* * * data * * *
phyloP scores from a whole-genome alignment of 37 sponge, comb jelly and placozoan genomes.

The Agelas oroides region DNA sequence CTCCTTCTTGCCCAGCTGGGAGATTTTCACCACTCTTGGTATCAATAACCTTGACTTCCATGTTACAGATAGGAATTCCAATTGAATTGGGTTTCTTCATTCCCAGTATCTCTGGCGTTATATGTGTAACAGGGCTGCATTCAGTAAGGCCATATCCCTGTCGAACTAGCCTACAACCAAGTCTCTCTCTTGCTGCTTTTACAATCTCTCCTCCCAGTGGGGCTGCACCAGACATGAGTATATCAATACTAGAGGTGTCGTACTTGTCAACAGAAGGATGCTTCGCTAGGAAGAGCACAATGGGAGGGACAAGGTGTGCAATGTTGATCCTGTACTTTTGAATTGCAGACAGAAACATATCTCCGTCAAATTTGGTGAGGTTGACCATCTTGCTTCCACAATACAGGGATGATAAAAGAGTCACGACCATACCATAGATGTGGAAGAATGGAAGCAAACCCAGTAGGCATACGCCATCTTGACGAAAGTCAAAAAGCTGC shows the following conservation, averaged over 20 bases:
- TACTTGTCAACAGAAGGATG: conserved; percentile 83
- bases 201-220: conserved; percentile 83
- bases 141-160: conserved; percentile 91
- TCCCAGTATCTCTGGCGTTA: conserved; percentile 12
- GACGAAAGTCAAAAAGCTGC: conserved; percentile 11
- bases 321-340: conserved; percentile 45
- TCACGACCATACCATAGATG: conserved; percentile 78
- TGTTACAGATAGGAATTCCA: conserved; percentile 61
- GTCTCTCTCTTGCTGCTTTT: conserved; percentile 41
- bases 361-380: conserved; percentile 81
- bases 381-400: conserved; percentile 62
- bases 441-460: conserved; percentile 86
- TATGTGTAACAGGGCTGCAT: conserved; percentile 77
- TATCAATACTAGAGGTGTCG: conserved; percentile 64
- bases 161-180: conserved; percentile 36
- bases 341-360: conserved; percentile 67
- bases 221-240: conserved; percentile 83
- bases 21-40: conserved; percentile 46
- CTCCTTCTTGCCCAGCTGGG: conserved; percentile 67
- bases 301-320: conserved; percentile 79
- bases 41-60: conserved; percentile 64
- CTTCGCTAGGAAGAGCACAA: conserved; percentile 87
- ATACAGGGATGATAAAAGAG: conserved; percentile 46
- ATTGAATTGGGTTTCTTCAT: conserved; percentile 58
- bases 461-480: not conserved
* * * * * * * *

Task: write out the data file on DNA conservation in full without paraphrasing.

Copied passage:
phyloP scores from a whole-genome alignment of 37 sponge, comb jelly and placozoan genomes.

The Agelas oroides region DNA sequence CTCCTTCTTGCCCAGCTGGGAGATTTTCACCACTCTTGGTATCAATAACCTTGACTTCCATGTTACAGATAGGAATTCCAATTGAATTGGGTTTCTTCATTCCCAGTATCTCTGGCGTTATATGTGTAACAGGGCTGCATTCAGTAAGGCCATATCCCTGTCGAACTAGCCTACAACCAAGTCTCTCTCTTGCTGCTTTTACAATCTCTCCTCCCAGTGGGGCTGCACCAGACATGAGTATATCAATACTAGAGGTGTCGTACTTGTCAACAGAAGGATGCTTCGCTAGGAAGAGCACAATGGGAGGGACAAGGTGTGCAATGTTGATCCTGTACTTTTGAATTGCAGACAGAAACATATCTCCGTCAAATTTGGTGAGGTTGACCATCTTGCTTCCACAATACAGGGATGATAAAAGAGTCACGACCATACCATAGATGTGGAAGAATGGAAGCAAACCCAGTAGGCATACGCCATCTTGACGAAAGTCAAAAAGCTGC shows the following conservation, averaged over 20 bases:
- TACTTGTCAACAGAAGGATG: conserved; percentile 83
- bases 201-220: conserved; percentile 83
- bases 141-160: conserved; percentile 91
- TCCCAGTATCTCTGGCGTTA: conserved; percentile 12
- GACGAAAGTCAAAAAGCTGC: conserved; percentile 11
- bases 321-340: conserved; percentile 45
- TCACGACCATACCATAGATG: conserved; percentile 78
- TGTTACAGATAGGAATTCCA: conserved; percentile 61
- GTCTCTCTCTTGCTGCTTTT: conserved; percentile 41
- bases 361-380: conserved; percentile 81
- bases 381-400: conserved; percentile 62
- bases 441-460: conserved; percentile 86
- TATGTGTAACAGGGCTGCAT: conserved; percentile 77
- TATCAATACTAGAGGTGTCG: conserved; percentile 64
- bases 161-180: conserved; percentile 36
- bases 341-360: conserved; percentile 67
- bases 221-240: conserved; percentile 83
- bases 21-40: conserved; percentile 46
- CTCCTTCTTGCCCAGCTGGG: conserved; percentile 67
- bases 301-320: conserved; percentile 79
- bases 41-60: conserved; percentile 64
- CTTCGCTAGGAAGAGCACAA: conserved; percentile 87
- ATACAGGGATGATAAAAGAG: conserved; percentile 46
- ATTGAATTGGGTTTCTTCAT: conserved; percentile 58
- bases 461-480: not conserved